A creditor may run into trouble in seeking to pursue their interest through real property of a married couple. Lappas v. Brown, 335 Pa. Super. 108 (Pa. Super. 1984), established that property subject to an order of court is in custodia legis, or under wardship of the court, pending compliance with the order. In Lappas, the underlying dispute involved a defense attorney who confessed judgment to get payment for legal services rendered. Meanwhile, the Commonwealth had seized all available funds as derivative contraband. Ultimately, the attorney was unable to collect his fee due to the existing order of court regarding the forfeiture. City of Easton v. Marra, 862 A.2d 170 (2004), expanded the principle of in custodia legis to actions for divorce and equitable distribution. In City of Easton, a divorce proceeding had been pending since 1988 when the City sought collection of unpaid taxes by forcing a tax sale of the real property the parties owned. A motion to stay the sheriff's sale was granted since the property remained in custodia legis pending final resolution and equitable distribution per the parties' divorce action.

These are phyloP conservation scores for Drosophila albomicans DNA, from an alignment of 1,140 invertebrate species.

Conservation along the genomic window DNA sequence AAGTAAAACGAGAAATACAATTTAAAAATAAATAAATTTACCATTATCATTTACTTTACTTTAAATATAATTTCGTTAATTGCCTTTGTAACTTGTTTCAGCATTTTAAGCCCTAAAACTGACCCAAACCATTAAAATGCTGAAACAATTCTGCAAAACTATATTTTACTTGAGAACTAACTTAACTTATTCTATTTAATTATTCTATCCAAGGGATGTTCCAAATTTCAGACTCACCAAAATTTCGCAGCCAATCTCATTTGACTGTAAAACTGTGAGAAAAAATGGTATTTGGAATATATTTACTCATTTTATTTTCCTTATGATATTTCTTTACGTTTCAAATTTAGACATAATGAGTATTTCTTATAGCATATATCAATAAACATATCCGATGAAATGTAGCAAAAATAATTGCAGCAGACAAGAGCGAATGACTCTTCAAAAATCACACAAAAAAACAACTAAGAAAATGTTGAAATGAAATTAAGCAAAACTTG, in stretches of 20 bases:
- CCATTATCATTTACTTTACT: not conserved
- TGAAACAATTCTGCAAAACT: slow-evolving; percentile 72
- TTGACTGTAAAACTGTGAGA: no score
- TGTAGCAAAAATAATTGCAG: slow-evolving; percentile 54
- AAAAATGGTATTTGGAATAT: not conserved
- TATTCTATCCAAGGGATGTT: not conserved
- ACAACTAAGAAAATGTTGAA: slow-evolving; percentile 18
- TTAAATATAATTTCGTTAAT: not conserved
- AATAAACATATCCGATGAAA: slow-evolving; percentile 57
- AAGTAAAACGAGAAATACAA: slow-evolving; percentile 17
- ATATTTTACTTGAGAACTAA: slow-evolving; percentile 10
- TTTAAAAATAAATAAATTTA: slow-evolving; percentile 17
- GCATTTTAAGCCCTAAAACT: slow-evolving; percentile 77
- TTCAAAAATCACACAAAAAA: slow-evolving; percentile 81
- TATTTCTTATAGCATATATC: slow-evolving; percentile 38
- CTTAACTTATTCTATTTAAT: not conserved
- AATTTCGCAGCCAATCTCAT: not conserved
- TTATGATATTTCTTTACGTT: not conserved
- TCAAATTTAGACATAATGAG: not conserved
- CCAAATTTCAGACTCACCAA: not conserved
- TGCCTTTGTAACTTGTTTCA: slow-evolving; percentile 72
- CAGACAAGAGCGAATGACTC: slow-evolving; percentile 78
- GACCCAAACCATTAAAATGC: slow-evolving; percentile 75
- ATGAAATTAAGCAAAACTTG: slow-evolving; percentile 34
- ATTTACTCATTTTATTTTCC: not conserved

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Another example of the principle in the context of a divorce action was illustrated in Fidelity Bank v. Carroll, 416 Pa. Super. 9 (Pa. Super. 1992). Husband had a judgment entered solely against him for unsecured loans which went into default. The bank sought to put a lien on the marital residence however the Court held the bank's lien could not attach to the marital home since the marital home was subject to equitable distribution in the pending divorce action. "Accordingly, the Bank could acquire no greater interest in the marital home than that of [Husband]. Here, it turns out that [Husband] has no interest in the marital home. Therefore, the Bank also has no interest in the home." Id. at 14. In summary, a creditor cannot touch the interest of a non-debtor spouse, e.g. their share of a marital home.